Journalism has lost one of its great characters with the death of former Irish Independent rugby correspondent Sean Diffley.
Sean, pictured, will be fondly remembered for his astute observations on sport, most notably rugby and athletics. He celebrated his 85th birthday last Friday.
Irish Independent Editor Stephen Rae paid tribute: "Sean was one of the true greats of sports journalism. His professionalism, integrity and good nature represented a beacon for his colleagues. He was a great ambassador for the paper and made great friendships with many of those in sport about whom he had written.
"Sean will be sadly missed at the Irish Independent and we send our deepest sympathy to his family."
He'll also be remembered fondly for his dry wit. He was a gentleman to his fingertips, except, as his daughter Anne-Marie put it, when he was behind the wheel of a car.
If that was a slight shortcoming, then there was precious little else to complain about. 'Diffo' was born in Clondalkin, Dublin, the son of a garda, Michael, and his wife Rose.
He was educated at Blackrock College, where his great passion was athletics.
His career in journalism started in the 'Irish Press', where he covered the 1968 Mexico and 1972 Munich Olympics.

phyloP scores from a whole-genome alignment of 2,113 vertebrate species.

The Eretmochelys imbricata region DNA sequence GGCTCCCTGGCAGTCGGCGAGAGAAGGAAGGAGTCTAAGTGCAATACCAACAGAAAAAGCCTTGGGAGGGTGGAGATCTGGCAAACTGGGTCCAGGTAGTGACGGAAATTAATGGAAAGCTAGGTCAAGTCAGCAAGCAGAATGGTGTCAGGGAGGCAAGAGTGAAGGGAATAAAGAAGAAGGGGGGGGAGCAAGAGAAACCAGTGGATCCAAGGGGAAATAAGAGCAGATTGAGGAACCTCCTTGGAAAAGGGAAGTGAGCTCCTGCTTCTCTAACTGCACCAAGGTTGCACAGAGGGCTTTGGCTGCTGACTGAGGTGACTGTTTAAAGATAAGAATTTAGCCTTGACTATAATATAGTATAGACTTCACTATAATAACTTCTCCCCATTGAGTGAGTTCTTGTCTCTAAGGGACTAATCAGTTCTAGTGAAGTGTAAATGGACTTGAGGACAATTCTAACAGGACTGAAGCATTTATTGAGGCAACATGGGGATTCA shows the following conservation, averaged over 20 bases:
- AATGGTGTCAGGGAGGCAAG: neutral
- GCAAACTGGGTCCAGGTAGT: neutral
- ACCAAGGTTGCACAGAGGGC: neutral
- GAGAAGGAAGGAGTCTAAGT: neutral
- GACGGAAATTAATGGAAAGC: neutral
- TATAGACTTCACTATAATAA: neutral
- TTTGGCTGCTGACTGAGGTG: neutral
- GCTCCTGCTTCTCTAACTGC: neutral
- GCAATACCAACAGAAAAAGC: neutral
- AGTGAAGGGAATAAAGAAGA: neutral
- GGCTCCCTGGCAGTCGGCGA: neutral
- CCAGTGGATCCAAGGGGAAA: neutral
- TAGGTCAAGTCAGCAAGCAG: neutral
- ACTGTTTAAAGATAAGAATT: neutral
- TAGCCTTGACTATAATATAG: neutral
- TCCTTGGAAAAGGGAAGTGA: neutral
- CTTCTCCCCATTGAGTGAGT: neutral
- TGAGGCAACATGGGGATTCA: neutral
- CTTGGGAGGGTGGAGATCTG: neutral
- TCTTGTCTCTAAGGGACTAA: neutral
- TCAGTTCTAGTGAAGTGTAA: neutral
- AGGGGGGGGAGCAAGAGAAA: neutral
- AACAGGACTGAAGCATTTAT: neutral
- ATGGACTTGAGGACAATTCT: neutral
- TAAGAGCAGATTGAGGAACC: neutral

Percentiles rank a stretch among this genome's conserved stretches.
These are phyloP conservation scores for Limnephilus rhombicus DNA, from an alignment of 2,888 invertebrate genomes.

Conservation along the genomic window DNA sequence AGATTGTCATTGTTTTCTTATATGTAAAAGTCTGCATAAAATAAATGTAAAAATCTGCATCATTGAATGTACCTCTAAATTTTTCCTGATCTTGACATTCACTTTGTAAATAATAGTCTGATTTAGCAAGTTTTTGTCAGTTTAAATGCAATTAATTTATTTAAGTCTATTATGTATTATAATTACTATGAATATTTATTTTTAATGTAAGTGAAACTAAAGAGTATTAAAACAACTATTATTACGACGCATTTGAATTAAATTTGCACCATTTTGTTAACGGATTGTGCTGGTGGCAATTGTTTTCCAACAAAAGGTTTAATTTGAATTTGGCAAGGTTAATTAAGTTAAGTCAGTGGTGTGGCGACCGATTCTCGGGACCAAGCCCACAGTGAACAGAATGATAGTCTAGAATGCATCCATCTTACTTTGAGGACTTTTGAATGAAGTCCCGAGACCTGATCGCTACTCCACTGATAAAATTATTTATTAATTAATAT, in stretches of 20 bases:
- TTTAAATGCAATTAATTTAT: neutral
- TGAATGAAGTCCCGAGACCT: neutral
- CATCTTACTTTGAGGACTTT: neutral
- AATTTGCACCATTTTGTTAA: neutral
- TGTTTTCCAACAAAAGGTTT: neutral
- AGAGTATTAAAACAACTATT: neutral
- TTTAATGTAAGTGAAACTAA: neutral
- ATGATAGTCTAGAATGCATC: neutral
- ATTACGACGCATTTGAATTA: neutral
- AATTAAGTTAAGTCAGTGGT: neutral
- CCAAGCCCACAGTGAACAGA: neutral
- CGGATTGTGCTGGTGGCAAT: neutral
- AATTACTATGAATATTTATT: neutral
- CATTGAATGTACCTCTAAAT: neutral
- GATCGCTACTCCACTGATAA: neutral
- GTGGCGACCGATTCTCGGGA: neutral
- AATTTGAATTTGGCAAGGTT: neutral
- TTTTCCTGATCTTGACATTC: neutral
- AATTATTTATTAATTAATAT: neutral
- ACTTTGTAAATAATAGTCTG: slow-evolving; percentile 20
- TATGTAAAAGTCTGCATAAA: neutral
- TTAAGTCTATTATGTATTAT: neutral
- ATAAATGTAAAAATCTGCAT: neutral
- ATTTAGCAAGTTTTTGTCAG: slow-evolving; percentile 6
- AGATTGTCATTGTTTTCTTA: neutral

Like many other journalists of the time, he left for Munich as a sports writer and ended up as a war correspondent because of the 'Black September' hostage situation. He went on to join the Independent group, where he served for many years as the rugby correspondent, covering both Lions tours and World Cups.
A resident of Blackrock, he loved reading and never lost his capacity to have a strong opinion and put it in print.
Remarkably, he was still writing his column for the Irish Independent until very recently, with his last article appearing only a few weeks back.
After a triple heart bypass operation in 2009, he had spent periods in St Vincent's Hospital and Blackrock Clinic.
Fittingly, he could look out on Blackrock College from his hospital bed at the clinic. The death of his charming wife, Pam, in 2007 was a major blow.
But he was wonderfully looked after by his three daughters, Anne-Marie, Jean and Cathy. He will be greatly missed by his family and all those who knew him; sport will be much worse off for his passing.